Reverse mortgages (sometimes called “home equity conversion loans”) enable older homeowners to benefit from their equity without having to sell their home. You can choose to receive these funds in a monthly payment, a line of credit, or a lump sum.
The amount of loan funds you may receive depends on the value of the home and the age of the youngest borrower or eligible non-borrowing spouse.
The loan does not have to be repaid until the borrower sells his home, moves out, or passes away. You or your estate representative is obligated to pay back the reverse mortgage amount, interest accrued, and finance fees at the time your home is sold, or you are no longer living in it.
Reverse mortgages are typically appropriate for borrowers who are at least 62, have a small or zero balance owed against their home, and use the property as their main living place.
Homeowners who are on a fixed income and find themselves needing additional money find reverse mortgages ideal for their situation. Social Security and Medicare benefits aren’t affected, and the funds are not taxable. Reverse mortgages can have adjustable or fixed rates. You cannot lose your home under normal circumstances, but it is important to understand that foreclosure may occur if you do not pay your taxes and/or insurance and otherwise comply with the terms of the loan. You are also responsible for home maintenance.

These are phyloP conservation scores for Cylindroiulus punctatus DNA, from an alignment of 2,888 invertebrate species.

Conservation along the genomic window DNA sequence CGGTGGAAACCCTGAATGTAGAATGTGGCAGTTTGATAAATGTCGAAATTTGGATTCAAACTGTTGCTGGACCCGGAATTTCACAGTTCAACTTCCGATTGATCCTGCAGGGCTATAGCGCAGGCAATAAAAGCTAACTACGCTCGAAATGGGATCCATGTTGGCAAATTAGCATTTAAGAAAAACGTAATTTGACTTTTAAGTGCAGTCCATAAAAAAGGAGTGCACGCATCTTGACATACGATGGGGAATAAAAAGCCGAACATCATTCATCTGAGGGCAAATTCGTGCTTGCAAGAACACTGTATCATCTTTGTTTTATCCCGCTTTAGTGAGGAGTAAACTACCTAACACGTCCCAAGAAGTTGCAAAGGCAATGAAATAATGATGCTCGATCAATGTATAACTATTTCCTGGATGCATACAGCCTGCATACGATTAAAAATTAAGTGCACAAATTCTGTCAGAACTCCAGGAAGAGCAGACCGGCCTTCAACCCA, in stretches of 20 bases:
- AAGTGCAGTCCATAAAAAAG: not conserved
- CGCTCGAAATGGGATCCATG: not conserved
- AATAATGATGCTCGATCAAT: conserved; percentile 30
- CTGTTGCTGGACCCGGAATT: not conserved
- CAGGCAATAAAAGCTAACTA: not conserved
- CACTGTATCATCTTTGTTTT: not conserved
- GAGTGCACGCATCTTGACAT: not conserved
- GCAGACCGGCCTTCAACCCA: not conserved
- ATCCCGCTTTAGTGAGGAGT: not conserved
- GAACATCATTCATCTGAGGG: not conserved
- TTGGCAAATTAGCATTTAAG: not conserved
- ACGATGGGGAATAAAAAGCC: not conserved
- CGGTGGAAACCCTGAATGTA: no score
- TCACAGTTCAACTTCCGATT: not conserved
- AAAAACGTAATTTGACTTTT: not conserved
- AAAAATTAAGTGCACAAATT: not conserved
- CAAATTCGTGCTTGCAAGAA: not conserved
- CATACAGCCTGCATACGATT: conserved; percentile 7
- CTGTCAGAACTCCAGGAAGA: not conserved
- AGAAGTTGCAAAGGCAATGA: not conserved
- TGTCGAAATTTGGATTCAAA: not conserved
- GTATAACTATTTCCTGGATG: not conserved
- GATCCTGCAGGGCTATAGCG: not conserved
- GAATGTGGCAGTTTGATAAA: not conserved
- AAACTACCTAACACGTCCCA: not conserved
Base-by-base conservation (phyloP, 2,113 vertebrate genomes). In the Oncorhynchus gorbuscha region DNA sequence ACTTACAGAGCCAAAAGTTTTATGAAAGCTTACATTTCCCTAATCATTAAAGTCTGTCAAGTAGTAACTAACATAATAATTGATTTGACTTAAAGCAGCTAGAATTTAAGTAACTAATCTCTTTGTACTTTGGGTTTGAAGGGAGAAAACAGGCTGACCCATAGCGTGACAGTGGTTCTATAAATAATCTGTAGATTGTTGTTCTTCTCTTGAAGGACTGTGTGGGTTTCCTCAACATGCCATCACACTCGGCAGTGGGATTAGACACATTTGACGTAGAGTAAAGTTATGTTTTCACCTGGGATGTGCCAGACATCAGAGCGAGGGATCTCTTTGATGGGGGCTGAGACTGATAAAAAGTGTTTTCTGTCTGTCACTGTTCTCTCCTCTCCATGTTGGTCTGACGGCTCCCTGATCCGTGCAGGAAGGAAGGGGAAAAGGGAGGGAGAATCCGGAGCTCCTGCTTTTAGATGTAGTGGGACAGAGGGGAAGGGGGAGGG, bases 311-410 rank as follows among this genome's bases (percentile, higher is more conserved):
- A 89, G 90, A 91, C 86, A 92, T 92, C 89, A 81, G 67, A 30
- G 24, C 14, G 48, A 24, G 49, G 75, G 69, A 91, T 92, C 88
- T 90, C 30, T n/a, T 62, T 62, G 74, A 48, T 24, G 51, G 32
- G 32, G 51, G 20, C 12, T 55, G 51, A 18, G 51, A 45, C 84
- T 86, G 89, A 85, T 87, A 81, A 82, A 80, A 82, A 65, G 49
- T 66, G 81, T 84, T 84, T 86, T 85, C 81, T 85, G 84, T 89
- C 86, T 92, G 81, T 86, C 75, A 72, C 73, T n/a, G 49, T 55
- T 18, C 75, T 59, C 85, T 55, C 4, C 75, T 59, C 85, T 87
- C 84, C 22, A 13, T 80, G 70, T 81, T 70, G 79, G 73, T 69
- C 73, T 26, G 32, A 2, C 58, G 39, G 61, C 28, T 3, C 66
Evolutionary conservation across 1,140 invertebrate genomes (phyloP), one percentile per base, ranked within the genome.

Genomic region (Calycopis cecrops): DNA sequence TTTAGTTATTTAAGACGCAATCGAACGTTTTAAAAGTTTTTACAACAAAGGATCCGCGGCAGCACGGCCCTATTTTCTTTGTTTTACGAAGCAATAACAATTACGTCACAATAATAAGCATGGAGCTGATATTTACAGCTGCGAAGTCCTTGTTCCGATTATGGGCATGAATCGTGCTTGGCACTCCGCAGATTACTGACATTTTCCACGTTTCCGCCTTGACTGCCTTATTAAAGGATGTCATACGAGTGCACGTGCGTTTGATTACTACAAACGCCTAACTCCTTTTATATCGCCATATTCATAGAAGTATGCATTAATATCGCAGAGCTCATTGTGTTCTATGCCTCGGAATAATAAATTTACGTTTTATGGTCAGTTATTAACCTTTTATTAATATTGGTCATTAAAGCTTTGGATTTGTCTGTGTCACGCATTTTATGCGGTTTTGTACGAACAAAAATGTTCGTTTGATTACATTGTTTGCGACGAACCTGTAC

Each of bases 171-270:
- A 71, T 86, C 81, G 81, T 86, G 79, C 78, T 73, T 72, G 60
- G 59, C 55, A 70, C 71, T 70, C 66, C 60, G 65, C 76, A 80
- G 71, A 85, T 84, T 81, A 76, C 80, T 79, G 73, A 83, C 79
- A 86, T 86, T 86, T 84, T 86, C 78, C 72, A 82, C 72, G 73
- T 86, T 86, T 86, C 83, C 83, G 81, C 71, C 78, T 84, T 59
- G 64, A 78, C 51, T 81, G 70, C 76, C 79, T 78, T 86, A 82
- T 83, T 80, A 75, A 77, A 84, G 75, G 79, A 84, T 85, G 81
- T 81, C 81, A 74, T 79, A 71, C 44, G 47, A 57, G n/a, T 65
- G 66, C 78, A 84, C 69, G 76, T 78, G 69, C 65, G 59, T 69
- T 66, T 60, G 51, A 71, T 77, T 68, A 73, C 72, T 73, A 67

1. At the conclusion of the term of the reverse mortgage loan contract, some or all of the equity in the property that is the subject of the reverse mortgage no longer belongs to the person and the person may need to sell or transfer the property to repay the proceeds of the reverse mortgage from the proceeds of the sale or transfer or the person must otherwise repay the reverse mortgage with interest from the person’s other assets.
2. The lender will charge an origination fee, a mortgage insurance premium, closing costs or servicing fees for the reverse mortgage, all or any of which the lender will add to the balance of the reverse mortgage loan.
3. The balance of the reverse mortgage loan grows over time and the lender charges interest on the outstanding loan balance.
4. The person retains title to the property that is the subject of the reverse mortgage until the person sells or transfers the property and is therefore responsible for paying property taxes, insurance, maintenance and related taxes. Failing to pay these amounts may cause the reverse mortgage loan to become due immediately and may subject the property to a tax lien or other encumbrance or to possible foreclosure.
5. Interest on a reverse mortgage is not deductible from the person’s income tax return until the person repays all or part of the reverse mortgage loan.